B.C. government not promising ride-hailing launch until fall 2019
Don't hold your breath waiting for ride-hailing services such as Uber and Lyft to launch in B.C.
While the provincial government still plans to introduce legislation that will pave the way for ride-hailing companies this year, the Ministry of Transportation revealed Thursday that it might take until fall 2019 for passengers to actually access the long-awaited services.
The announcement is sure to disappoint many people, particularly in Metro Vancouver, given that the NDP once promised to bring in app-based ride-hailing by the end of 2017.
"We know that people are frustrated and have been waiting far too long for a solution to the lack of transportation options that are available," Transportation Minister Claire Trevena said at a news conference.
"People want more options for getting around the city efficiently and they want them now."
But the government is focused on helping the taxi industry be more competitive before opening the door to Uber and similar companies.
The province said it's adopting the recommendations of Dana Hara, the transportation industry expert who was commissioned last fall to consult with stakeholders and find a "made-in-B.C." approach to ride-hailing.
"This was obviously a big task and there was lots of groundwork to do, especially with the taxi industry to make sure they're ready and able to compete on a level playing field when new players are introduced," Trevena said. "We wanted to make sure we're adding, not taking away from good, local jobs."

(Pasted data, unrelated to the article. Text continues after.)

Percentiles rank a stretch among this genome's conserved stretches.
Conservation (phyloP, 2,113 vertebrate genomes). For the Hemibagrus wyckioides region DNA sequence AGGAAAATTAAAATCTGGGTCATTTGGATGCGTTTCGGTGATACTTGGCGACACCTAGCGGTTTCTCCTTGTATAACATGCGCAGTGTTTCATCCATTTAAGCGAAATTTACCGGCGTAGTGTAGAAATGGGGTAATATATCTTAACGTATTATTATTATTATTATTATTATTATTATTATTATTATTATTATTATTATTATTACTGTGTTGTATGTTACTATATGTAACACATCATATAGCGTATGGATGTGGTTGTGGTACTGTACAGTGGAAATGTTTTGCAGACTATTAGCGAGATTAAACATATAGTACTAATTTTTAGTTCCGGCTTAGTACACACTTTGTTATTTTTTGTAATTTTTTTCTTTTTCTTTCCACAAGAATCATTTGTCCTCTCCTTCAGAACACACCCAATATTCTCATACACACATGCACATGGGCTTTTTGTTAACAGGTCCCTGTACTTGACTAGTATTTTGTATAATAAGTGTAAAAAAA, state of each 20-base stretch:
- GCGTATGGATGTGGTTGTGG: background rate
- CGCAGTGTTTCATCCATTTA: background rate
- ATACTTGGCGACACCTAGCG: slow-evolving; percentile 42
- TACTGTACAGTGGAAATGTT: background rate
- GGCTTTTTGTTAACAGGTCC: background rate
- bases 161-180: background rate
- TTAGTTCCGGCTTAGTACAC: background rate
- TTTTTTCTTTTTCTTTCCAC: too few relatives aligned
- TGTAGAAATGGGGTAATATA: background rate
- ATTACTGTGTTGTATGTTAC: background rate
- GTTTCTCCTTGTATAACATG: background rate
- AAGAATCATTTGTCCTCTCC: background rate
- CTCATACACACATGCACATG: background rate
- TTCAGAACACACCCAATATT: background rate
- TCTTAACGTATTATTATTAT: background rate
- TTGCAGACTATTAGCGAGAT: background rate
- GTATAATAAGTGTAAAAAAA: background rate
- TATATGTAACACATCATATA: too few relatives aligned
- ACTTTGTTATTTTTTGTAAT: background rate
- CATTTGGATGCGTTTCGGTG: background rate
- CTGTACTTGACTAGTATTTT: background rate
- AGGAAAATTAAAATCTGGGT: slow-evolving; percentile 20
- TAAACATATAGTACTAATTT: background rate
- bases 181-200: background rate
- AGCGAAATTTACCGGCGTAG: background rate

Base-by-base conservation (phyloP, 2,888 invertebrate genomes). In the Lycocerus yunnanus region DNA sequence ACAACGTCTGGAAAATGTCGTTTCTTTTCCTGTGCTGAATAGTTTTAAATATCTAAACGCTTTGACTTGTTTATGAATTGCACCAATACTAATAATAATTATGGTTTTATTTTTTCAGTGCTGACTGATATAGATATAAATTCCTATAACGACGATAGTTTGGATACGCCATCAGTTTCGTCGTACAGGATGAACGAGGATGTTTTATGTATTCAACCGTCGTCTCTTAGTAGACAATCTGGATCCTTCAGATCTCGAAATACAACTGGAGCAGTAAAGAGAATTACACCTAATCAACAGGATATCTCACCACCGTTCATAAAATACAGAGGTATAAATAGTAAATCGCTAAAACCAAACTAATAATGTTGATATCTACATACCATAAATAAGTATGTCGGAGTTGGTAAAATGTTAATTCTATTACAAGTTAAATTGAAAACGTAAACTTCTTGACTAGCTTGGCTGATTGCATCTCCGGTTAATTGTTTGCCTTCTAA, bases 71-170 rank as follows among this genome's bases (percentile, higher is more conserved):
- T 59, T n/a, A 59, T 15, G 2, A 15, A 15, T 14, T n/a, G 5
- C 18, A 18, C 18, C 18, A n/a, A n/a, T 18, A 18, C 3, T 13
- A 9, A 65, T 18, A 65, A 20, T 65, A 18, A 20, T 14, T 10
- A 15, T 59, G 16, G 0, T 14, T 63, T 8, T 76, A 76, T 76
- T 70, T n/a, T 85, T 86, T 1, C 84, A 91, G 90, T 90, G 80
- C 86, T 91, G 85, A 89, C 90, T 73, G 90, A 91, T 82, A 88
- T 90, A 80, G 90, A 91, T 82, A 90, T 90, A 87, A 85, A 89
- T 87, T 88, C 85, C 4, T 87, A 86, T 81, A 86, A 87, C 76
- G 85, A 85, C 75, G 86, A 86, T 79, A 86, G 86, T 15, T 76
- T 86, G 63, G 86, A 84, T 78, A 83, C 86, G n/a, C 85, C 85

Hara's findings, which were unveiled Thursday, recommend boosting the number of available taxis by 15 per cent, which Trevena said will help people get around while they wait for ride-hailing to arrive.
If approved by the Passenger Transportation Board, the move would bring about 300 more cabs to the Lower Mainland, and 200 more to the rest of B.C.
It's unclear whether ride-hailing services could launch before fall 2019. After the province introduces its ride-hailing legislation in the next sitting of the legislature, which begins in October, Trevena said ICBC will still need to decide how to best insure the companies.
"We need the insurance in place," she said. "They need the legislation changes, so once ICBC has done that, the doors will be open to ride-hailing companies to come to B.C. if they so choose."
Apart from increasing supply, Hara recommended that taxis be allowed to offer discounts to passengers who book a ride using an app.
To read his full report, click here.